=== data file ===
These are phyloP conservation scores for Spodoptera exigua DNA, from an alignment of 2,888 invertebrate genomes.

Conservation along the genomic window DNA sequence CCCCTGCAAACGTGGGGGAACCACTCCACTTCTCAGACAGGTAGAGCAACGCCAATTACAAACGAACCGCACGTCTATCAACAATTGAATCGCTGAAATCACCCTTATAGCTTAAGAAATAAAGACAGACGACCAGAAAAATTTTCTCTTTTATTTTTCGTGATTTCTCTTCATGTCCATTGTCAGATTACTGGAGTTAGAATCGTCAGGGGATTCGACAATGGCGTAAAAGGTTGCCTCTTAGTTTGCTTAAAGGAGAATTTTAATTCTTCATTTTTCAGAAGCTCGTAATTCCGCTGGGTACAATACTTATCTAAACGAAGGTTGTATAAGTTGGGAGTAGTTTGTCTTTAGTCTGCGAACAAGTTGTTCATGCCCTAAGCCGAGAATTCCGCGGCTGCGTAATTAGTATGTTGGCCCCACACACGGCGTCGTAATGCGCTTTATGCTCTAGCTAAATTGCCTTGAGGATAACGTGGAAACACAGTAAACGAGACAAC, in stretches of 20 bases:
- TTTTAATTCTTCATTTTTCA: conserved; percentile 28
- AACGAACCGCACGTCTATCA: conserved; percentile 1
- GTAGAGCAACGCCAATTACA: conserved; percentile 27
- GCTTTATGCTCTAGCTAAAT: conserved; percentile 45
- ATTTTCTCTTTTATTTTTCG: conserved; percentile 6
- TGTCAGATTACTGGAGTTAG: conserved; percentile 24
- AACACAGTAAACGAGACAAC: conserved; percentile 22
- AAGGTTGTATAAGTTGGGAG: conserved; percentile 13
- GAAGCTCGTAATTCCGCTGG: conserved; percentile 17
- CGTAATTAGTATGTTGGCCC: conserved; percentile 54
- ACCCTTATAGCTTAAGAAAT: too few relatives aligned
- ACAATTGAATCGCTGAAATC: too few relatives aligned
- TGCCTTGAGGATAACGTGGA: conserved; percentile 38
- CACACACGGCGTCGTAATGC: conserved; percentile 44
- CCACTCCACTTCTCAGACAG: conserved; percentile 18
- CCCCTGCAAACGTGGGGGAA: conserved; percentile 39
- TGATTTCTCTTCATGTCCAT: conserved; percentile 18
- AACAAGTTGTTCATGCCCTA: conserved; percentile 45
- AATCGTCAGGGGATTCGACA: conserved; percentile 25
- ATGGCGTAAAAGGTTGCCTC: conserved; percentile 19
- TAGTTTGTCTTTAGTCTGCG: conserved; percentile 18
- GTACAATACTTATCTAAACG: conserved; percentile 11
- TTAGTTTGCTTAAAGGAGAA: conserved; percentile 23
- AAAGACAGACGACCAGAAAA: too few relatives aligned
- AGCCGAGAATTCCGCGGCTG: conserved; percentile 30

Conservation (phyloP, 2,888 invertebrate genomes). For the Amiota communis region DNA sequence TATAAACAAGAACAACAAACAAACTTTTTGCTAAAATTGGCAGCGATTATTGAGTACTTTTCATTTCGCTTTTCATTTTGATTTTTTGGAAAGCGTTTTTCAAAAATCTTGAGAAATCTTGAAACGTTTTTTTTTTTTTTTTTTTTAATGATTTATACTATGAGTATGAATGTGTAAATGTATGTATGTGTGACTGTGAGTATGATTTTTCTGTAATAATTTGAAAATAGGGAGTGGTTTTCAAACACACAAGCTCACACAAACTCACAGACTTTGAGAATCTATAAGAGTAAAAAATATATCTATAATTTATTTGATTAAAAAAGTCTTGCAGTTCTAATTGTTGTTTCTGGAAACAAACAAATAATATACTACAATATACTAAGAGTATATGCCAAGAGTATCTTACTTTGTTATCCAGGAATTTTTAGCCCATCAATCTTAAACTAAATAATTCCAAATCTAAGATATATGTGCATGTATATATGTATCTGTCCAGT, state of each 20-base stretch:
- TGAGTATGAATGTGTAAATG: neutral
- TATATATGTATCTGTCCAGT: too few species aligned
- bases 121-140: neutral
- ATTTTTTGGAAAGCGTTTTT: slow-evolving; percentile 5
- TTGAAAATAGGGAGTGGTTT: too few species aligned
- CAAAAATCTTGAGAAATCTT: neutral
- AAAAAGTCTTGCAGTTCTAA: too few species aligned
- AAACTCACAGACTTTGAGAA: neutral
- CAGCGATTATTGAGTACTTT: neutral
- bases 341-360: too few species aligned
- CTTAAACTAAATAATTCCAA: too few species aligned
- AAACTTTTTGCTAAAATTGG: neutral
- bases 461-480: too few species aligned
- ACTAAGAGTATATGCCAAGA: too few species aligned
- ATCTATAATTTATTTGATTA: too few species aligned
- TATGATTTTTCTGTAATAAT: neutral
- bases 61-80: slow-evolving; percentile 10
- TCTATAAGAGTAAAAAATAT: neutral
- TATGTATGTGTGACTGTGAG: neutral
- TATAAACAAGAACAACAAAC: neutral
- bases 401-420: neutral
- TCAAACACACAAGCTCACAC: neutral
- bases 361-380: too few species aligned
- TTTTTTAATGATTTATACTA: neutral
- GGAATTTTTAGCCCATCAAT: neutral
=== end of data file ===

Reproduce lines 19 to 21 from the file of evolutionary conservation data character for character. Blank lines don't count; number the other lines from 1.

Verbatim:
- TGATTTCTCTTCATGTCCAT: conserved; percentile 18
- AACAAGTTGTTCATGCCCTA: conserved; percentile 45
- AATCGTCAGGGGATTCGACA: conserved; percentile 25